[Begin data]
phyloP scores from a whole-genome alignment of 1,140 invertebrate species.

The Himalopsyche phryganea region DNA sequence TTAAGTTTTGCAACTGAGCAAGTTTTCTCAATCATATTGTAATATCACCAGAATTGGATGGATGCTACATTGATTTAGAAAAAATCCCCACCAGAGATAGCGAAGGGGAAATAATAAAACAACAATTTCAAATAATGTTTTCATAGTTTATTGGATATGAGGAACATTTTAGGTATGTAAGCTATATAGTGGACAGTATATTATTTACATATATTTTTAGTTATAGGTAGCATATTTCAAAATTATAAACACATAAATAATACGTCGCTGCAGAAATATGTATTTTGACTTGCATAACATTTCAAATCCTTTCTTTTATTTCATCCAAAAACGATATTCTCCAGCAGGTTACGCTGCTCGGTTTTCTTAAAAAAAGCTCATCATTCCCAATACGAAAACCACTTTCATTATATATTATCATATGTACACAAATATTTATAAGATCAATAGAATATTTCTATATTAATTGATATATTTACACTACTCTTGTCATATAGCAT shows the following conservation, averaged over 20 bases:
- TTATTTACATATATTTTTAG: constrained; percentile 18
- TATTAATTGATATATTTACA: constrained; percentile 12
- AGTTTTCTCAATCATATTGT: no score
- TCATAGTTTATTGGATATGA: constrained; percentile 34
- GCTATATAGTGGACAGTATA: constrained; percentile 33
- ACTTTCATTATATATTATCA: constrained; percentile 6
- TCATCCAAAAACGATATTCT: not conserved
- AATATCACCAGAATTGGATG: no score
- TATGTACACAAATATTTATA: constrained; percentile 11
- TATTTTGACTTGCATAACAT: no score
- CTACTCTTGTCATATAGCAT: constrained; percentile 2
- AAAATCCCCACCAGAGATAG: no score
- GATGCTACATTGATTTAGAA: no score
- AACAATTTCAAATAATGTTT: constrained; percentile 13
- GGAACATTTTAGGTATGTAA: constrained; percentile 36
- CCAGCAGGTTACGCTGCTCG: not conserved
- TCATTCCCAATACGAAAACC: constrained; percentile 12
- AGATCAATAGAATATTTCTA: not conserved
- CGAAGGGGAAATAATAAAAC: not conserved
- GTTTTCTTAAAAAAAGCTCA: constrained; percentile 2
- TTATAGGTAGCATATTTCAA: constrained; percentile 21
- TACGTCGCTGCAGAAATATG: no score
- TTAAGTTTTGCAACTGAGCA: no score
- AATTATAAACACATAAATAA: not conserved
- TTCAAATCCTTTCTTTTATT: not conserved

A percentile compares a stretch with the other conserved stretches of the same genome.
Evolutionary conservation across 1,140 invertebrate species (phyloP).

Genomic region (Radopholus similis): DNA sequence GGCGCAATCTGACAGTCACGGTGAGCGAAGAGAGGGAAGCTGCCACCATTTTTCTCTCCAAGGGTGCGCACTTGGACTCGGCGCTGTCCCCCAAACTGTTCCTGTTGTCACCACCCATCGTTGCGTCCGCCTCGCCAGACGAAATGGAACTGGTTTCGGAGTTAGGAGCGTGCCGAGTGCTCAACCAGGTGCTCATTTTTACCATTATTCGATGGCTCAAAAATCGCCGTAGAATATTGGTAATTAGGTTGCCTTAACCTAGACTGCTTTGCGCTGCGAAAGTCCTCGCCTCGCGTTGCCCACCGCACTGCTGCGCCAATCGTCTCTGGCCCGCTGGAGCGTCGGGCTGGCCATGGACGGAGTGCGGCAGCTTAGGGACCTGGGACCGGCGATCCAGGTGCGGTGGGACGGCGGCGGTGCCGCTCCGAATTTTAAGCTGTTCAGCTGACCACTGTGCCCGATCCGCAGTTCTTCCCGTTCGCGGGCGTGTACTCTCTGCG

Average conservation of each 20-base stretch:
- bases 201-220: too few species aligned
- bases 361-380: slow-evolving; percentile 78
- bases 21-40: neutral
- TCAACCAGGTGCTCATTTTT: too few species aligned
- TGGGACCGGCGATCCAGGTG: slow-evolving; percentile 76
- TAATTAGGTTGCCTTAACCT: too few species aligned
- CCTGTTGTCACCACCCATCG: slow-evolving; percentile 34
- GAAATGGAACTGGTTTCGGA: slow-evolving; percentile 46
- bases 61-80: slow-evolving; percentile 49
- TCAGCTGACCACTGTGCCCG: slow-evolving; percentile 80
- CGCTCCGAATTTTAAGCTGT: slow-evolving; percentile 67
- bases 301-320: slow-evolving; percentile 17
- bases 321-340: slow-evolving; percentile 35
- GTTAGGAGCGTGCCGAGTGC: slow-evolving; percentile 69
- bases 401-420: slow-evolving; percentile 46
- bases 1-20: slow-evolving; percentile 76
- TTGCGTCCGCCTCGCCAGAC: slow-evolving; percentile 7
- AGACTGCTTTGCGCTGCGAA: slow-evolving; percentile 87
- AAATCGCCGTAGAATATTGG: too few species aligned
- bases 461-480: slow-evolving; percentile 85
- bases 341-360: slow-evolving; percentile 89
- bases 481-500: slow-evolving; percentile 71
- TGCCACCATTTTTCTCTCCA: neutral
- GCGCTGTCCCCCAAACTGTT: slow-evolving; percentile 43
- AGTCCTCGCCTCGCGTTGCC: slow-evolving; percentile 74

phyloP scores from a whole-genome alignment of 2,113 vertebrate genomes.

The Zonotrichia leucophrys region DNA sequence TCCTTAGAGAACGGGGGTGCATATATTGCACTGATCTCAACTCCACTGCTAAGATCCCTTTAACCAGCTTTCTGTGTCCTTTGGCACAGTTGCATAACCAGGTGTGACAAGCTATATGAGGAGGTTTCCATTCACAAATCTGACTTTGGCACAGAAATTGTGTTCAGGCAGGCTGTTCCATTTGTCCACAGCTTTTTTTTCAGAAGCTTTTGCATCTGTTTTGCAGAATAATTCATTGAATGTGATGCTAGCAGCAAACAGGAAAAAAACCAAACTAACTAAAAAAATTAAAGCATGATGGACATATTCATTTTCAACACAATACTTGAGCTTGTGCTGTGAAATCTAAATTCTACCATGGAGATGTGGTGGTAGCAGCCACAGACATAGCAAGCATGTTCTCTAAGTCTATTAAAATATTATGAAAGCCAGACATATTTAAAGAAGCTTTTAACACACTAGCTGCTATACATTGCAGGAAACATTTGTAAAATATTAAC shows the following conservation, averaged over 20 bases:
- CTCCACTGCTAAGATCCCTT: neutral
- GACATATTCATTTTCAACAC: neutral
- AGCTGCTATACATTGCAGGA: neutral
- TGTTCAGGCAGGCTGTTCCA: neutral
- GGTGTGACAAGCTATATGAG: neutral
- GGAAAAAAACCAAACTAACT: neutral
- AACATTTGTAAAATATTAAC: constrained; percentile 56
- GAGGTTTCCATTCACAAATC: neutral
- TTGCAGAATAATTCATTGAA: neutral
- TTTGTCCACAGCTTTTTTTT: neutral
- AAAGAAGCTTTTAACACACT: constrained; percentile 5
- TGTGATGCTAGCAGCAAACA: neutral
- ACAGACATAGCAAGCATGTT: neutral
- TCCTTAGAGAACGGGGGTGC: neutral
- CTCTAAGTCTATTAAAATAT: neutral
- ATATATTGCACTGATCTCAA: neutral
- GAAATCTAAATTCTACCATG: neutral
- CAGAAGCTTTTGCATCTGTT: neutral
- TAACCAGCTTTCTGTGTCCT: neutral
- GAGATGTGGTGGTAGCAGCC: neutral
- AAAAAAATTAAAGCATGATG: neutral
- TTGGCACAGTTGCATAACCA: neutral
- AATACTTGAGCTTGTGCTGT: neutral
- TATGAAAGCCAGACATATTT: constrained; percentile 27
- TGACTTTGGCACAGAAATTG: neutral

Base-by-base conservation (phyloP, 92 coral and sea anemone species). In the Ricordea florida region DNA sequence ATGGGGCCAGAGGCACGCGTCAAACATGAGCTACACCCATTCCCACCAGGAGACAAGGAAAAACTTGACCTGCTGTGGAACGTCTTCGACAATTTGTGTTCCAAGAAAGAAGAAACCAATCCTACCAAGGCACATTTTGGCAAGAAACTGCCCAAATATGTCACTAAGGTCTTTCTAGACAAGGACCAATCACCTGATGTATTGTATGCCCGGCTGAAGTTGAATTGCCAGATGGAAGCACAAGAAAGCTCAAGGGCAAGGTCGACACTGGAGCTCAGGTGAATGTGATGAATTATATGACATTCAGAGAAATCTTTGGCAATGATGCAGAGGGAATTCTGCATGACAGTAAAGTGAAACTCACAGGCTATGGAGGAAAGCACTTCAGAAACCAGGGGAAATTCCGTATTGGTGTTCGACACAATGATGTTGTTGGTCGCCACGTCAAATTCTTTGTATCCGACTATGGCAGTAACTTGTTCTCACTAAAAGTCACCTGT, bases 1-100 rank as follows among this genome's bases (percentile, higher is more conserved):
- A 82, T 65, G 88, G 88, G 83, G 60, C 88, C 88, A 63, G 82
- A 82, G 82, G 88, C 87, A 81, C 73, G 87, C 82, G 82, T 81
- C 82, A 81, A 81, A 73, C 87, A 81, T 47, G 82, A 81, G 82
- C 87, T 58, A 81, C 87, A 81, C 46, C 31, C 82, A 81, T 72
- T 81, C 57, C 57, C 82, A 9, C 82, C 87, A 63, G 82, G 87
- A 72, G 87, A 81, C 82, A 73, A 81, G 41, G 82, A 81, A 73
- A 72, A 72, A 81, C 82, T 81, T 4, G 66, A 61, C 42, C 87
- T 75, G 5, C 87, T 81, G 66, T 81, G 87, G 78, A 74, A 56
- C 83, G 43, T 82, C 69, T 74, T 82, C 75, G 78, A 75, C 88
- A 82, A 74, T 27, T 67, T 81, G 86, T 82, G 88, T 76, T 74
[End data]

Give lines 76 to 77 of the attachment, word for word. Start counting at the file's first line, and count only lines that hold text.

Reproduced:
- CAGAAGCTTTTGCATCTGTT: neutral
- TAACCAGCTTTCTGTGTCCT: neutral